Crisis Management: A must for organizations
There can be many reasons why organizations must have crisis management in place. In recent times, the scale, the reach and increased intensity of terror attacks have become a cause of concern for everyone. However, with large and small corporations, safety and security of the employees are a concern - notwithstanding the case of business continuity.
What are the important things which organizations must keep in mind in cases like these? Because not just office buildings, but given the fact that employees often travel to different parts of the world – it’s a legitimate cause for concern.
According to 2016 Terrorism Risk Insurance Report by Marsh – a global professional services firm, with operations in insurance broking and risk management, there are several things organizations must ensure to plan in case of untoward incidents.
The Report states, “As the modes of terrorist attacks change, more companies are using terrorism risk models and other analytical tools to:
- Better understand their financial exposure.
- Determine appropriate insurance deductibles and limits.
- Optimize risk finance strategies.
- Rate the terrorism risk to negotiate insurance premiums.
- Understand the risk’s potential impact on capital.
- Build efficient business continuity plans.
- Address terrorism risk aggregation issues.
- Prioritize risk mitigation strategies.
- Make informed decisions on implementing loss control measures, such as building retaining walls, increasing security, and establishing gated entryways.”
The Report has also suggested 6 ways by which organizations can limit their impact if such attacks ever happen.
Develop and test an overall framework for management, response, and recovery. After an attack, organizations need to move quickly and efficiently to understand the potential impacts to people, property, and operations, and make policy/ strategy decisions to address and manage those impacts.
Companies may have to contact employees, customers, investors, and others. During a crisis, messages and communications should be linked to reinforce the overall strategies and decisions made by the crisis management team.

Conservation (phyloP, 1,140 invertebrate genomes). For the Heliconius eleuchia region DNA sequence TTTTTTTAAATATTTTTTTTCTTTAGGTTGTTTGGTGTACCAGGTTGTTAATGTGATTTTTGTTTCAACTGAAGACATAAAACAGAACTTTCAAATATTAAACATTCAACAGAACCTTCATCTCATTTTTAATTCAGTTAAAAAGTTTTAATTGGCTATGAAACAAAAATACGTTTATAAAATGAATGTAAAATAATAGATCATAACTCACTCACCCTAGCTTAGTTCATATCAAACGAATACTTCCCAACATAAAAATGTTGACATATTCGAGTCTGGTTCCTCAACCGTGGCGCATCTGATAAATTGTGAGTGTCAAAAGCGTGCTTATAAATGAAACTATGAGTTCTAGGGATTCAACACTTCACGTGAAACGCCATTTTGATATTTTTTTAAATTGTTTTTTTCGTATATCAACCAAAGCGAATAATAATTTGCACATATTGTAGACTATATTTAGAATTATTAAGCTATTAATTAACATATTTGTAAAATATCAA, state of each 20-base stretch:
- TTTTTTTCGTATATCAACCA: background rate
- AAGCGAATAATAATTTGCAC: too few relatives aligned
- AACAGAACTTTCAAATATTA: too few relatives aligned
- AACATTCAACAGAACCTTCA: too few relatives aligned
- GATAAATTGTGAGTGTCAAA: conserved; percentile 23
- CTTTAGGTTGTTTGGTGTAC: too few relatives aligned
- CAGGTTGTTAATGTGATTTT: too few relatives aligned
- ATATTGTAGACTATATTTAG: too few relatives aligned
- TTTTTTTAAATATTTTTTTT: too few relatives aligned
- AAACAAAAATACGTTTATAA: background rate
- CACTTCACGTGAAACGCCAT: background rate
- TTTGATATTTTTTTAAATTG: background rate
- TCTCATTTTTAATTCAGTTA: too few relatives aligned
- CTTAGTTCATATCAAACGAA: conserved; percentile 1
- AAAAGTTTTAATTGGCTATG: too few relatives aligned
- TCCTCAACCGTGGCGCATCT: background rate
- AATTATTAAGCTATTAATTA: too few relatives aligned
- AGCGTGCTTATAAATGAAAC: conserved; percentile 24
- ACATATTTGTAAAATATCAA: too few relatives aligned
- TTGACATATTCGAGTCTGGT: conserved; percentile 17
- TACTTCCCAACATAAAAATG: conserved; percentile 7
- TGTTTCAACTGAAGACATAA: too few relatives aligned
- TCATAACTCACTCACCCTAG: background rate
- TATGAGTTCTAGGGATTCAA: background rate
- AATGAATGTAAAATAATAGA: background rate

Responding to physical incidents may involve life safety, event mitigation, evacuations, and the protection of physical assets.
Providing support during and after an incident may include physical, social, emotional, and financial help, as needed. Making professional counselling and support services available is an example of how companies can support employees.
Keeping the business running is a key concern once safety issues have been addressed. Plans should account for the management and logistical process for continuing or resuming operations, and recovering partially or completely interrupted critical business functions.
Information technology/disaster recovery
In a tech-driven age, recovery includes plans to ensure the availability of networks, applications, and data. Ensuring that technology is up and running efficiently may help support business continuity, including work-from-home and other strategies. Integrated and well-practiced crisis and continuity plans can help you to be risk ready should a crisis occur.
According to Workplace Preparedness for Terrorism Report of Findings to Alfred P. Sloan Foundation, “Corporate “culture” and corporate values influence both the content of disaster preparedness plans and the effectiveness with which plans and training were communicated throughout a corporation. For example, if safety is a widely recognized corporate value, then preparedness training may be effectively embedded in corporate safety training.”